It seems as if no one in Africa recognises the importance of 1917 for the history of Africa. Without 1917 the fate of Africa in the 20th Century would have been much different. Europe and America had imposed an arms embargo against Africa and the new automated weapons had allowed swift suppression of African liberties. 1917 saw the breakdown of that embargo and the possibility of struggles for independence. Many African historians have been unable to understand the speed of decolonisation or to be frank the speed of colonisation. European historians had often fantasised that Europeans could have colonised Africa at any time despite emphatic records to the contrary. The defeat of British, French and Italian arms where Africans were equivalently armed is conclusive. The Brussels Treaty of 1890 had been in discussions for many years and under the pretence of being a provision for the abolition of slavery banned the sale of modern weapons to African countries. Its formal signing AFTER the Treaty of Berlin has misled many African historians as to its significance. The underlying ‘agreement’ necessarily pre-dated the Berlin conference and the Treaty merely codified an already established understanding that was a pre-condition for the Treaty of Berlin. This European habit, endorsed by the Pope, of establishing arms embargoes goes back at least to Romanus Pontifex 1454 where it was forbidden to supply ‘iron instruments, wood to be used for construction, cordage, ships, or any kinds of armor,’ to non-Europeans. (note 1)
If the arms embargo made the scramble for Africa both possible and necessary (embargoes tend to get circumvented over time) then the emergence of alternative sources of modern weapons marked its inevitable collapse.
Some Nigerian historians have taken to complete misunderstanding and have criticised those countries that waged war for independence while praising Nigeria for peacefully negotiating the transition. This betrays a gross misunderstanding of the global dynamic. After World War 2 , the former colonial powers sought to re-install themselves with great violence and the wars in Algeria, Malaysia, Viet Nam and Kenya ensued. The European empires were exercises in deception and bluffs. Vastly over stretched they relied on brutally suppressing any individual uprising by assembling troops from other parts of the empire and discouraging further protests by exemplary savagery – the genital mutilation of prisoners by British troops in Kenya is only one example. If too many uprisings happened at the same time the bluff would be called to disastrous consequences. On the other hand the poverty of Europe after WW2 created the need for super exploitation. The colonial uprisings with the potential of significant arms from Russia made the strategic calculation fairly clear. This together with the US wish to open markets and dismember the European empires gave the major European powers little scope but to effect a dignified retreat. After WW2 Russia was devastated and had little appetite for adventures but the strategic possibility stared European generals in the face. Portugal whose elite refused to face reality endured a series of wars that bled the country such that the welfare indices in metropolitan Portugal were in some areas worse than those in the colonies – eventually some young army officers brought this farce to an end. The wars of liberation in Africa had led to a social revolution in Portugal. On the other hand the Algerian war fractured France but not to breaking point. In Viet Nam after Dien Ben Phu the French officer class came to realise they were fighting on behalf of USA (having transferred so much over to US for funds to fight the war). The French adroitly withdrew to let the Americans fight their own war.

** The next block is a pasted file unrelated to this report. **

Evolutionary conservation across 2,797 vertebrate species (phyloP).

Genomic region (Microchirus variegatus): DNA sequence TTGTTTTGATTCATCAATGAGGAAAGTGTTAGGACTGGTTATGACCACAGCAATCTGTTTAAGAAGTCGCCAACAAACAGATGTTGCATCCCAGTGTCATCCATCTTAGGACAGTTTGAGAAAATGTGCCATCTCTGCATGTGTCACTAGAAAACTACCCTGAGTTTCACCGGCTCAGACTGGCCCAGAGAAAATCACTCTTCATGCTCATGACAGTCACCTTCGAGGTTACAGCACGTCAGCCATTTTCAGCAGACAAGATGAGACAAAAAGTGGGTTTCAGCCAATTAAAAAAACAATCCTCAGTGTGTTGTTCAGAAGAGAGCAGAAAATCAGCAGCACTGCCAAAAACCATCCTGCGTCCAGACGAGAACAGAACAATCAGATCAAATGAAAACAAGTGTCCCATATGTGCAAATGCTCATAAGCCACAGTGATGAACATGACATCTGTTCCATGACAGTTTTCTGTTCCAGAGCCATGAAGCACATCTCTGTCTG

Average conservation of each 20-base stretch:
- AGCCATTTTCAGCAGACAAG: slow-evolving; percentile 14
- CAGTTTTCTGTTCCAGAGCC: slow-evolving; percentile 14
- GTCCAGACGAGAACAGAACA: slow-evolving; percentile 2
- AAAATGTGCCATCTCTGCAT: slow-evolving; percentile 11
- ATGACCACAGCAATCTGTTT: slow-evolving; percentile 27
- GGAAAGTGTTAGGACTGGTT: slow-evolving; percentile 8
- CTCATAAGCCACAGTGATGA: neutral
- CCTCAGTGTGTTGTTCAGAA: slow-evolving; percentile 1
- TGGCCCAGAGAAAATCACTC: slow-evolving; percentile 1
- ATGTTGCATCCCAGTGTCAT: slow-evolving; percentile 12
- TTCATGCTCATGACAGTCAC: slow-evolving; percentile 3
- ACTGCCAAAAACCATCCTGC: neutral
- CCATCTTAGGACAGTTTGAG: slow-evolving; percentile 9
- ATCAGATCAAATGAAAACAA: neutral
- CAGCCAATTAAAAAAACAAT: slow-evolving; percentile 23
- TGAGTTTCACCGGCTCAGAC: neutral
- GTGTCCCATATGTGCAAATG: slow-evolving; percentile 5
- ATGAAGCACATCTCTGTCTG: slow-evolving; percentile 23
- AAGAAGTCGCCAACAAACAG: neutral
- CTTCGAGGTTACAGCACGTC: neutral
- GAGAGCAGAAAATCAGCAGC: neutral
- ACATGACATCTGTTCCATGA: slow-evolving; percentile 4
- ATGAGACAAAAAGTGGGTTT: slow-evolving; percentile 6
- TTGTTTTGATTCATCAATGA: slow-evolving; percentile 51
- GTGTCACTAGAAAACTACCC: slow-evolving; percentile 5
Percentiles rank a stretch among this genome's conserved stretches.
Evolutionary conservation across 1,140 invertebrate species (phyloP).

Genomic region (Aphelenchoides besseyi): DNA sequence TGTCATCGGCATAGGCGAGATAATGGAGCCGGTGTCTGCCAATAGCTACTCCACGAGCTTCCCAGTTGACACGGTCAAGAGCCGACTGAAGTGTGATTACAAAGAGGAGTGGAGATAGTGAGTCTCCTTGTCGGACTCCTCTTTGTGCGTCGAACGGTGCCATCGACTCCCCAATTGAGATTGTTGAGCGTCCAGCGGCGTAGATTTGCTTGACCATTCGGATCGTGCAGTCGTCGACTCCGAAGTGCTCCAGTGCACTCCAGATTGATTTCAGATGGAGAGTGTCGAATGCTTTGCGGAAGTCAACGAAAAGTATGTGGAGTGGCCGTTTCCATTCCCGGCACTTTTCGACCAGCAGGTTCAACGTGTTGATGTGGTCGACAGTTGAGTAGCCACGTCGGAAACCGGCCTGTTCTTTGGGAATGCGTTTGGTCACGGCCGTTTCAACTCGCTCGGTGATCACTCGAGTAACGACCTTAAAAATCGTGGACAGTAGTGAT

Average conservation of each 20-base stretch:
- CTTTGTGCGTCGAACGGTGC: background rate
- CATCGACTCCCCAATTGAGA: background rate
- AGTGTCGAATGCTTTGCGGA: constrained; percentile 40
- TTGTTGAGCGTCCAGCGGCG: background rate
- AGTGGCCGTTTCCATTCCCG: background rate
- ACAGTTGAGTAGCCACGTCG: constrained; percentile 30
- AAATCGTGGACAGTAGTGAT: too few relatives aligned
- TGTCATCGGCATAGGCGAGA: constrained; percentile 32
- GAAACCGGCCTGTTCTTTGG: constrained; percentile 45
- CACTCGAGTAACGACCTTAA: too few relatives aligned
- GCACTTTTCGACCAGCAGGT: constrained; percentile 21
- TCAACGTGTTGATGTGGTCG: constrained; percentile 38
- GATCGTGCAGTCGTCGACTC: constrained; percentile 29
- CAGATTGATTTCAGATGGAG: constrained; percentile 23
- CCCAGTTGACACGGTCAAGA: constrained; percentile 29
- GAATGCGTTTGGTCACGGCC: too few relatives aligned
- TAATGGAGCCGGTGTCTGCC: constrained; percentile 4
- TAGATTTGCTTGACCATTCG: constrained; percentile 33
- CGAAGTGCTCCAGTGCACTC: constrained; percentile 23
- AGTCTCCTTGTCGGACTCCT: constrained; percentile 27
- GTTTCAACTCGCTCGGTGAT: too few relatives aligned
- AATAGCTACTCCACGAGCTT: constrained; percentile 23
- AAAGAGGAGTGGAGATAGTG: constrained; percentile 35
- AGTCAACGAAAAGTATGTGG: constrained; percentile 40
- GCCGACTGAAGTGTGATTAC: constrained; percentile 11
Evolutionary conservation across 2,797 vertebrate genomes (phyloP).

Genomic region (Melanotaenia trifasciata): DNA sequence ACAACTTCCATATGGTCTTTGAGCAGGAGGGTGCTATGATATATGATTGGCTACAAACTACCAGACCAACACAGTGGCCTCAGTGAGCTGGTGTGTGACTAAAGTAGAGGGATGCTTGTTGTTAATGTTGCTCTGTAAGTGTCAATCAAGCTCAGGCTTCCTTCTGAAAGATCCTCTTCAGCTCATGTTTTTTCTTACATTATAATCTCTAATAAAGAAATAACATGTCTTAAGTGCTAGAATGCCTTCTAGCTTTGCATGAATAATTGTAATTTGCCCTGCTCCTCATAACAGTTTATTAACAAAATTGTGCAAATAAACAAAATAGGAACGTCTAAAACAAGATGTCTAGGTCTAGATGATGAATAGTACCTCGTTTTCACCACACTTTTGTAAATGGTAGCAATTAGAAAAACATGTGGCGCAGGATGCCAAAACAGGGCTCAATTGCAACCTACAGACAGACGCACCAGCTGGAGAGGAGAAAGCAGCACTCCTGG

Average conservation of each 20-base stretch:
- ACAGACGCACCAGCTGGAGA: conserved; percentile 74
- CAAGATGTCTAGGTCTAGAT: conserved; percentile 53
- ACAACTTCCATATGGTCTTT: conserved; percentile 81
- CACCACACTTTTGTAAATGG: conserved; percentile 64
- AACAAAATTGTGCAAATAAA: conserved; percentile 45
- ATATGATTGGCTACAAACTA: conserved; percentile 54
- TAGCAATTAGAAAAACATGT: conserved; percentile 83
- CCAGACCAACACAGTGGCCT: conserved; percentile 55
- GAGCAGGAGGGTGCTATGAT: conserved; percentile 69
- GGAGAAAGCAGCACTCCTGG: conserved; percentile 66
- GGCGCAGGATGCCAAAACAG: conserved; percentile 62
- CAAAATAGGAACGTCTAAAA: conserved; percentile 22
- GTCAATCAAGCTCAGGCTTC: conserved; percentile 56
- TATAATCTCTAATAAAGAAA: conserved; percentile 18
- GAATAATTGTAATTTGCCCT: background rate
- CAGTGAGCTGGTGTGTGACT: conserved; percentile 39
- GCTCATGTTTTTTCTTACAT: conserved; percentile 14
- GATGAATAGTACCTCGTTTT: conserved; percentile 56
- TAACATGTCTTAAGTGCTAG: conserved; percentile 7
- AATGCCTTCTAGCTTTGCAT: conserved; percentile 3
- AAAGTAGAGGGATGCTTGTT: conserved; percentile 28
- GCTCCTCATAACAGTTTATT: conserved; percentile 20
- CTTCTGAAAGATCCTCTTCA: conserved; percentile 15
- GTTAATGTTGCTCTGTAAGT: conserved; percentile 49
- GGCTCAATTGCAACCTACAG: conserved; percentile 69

The peaceful transition in Nigeria and many other countries of Africa was a result of the wars of liberation in other parts of the world and thus was a direct consequence of 1917.
None of the successful African wars of liberation can be conceived of without 1917. Guinea Bissau, Angola, Mozambique and South Africa were all dependent on modern weaponry. The Cuban role in South Africa was decisive for the collapse of apartheid and that was entirely based on advanced weapons from Russia.
Just as the Viet Nam war is inconceivable without arms from USSR, so also was the independence of China. We must recognise the independence of Africa would be inconceivable without 1917.
There is an absurd attempt to confuse this issue by drawing matters into an ideological debate about the pros and cons of socialism, communism and command economies. That is all beside the point. An independence movement without the possibility of armed struggle is still born.
Calvert 22, a think tank with Eastern European focus, held a series of meetings on 1917 and its impact, and I attended one of them. Speakers included: Craig Brandist ,Professor of Cultural Theory and Intellectual History at the University of Sheffield and director of the Bakhtin Centre, Jeremy Hicks is a Reader in Russian Culture and Film at Queen Mary University of London. Katie McElvanney is an AHRC collaborative doctoral candidate at Queen Mary University of London and the British Library. Even they ignored the role of 1917 in the liberation of a great part of the world, but to be fair once I reminded them of this and that what was required today was to look at 1917 from our present vantage point with our present knowledge rather than seeking to relive or justify it they were much heartened. In fact they took the point and made some very profound observations about the agendas of the early Bolshevists, much of which has become mainstream today and yet unacknowledged.
1917 is a most important date in the history of Africa.
Note 1: The Bull Romanus Pontifex 1454